“Ever since my mom died, I cry in H Mart.” From the moment we read the opening sentence of Michelle Zauner’s poignant memoir, Crying in H Mart, we’re hooked. It’s a rare gift; Zauner perfectly distills the palpable ache for her mother and wraps her grief in an aromatic conjuring of her mother’s presence.
The daughter of a white father and Korean mother in a rural area outside of Eugene, Oregon, Zauner felt closest to her mother when shopping for and eating food together. She shares fond memories of them prowling the aisles of H Mart, the Asian grocery store and food court where she discovered kimchi, rice cakes and tteokguk, a beef and rice cake soup. Growing up, Zauner found that her mother could be distant, but she soon learned that “food was how my mother expressed her love.”
As a girl, Zauner traveled with her mother to Seoul, South Korea, where Zauner met her aunts and grandmother and celebrated life and family with hearty meals. When Zauner was in her 20s, she moved from Philadelphia back home to Oregon to take care of her mother as she died of cancer. As Zauner recounts her mother’s slow, painful decline, she recalls the highs and lows of their life together, often in stories of meals shared with friends and family. After her mother’s death in 2014, Zauner struggled to accept it. She writes, “Maybe we hadn’t tried hard enough, hadn’t believed enough, hadn’t force-fed her enough blue-green algae.”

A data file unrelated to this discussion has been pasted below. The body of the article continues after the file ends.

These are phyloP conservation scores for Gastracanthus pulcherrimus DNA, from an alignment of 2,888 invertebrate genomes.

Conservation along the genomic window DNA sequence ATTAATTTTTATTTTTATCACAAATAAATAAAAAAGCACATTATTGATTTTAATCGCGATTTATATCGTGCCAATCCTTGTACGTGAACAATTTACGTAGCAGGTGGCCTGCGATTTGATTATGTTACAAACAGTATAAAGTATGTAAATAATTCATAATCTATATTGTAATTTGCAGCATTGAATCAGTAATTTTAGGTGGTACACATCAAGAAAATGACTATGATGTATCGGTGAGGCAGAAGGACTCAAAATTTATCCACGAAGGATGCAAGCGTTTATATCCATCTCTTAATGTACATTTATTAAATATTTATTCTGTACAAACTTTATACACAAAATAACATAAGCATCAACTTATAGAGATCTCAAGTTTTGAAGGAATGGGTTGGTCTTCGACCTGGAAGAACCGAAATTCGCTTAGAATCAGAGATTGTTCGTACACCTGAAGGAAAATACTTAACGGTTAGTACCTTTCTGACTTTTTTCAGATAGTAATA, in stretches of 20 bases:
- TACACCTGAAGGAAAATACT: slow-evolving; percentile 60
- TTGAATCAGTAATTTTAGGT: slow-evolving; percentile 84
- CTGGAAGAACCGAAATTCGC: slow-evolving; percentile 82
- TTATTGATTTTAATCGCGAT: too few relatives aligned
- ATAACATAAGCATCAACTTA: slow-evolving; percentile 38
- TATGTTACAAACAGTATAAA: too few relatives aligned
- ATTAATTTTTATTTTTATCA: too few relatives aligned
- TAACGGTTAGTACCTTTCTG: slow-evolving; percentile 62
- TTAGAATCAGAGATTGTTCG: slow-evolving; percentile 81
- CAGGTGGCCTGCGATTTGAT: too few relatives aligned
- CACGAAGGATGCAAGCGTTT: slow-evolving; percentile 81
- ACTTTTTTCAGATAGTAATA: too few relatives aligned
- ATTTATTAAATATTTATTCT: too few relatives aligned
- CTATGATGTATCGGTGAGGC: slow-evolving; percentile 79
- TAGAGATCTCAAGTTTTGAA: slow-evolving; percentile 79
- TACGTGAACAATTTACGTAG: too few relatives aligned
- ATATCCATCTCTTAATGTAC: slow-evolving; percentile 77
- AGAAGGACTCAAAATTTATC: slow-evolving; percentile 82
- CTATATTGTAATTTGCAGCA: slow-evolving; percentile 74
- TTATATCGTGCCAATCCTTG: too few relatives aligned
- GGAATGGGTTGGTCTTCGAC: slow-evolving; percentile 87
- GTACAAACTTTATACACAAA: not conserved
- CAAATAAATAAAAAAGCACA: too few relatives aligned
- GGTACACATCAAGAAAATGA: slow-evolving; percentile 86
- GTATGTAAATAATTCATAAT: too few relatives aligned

Crying in H Mart hardly ends in defeat, however. As difficult as her grief is, Zauner celebrates her mother in the very place they shared their most intimate joys, losses and pleasures: H Mart.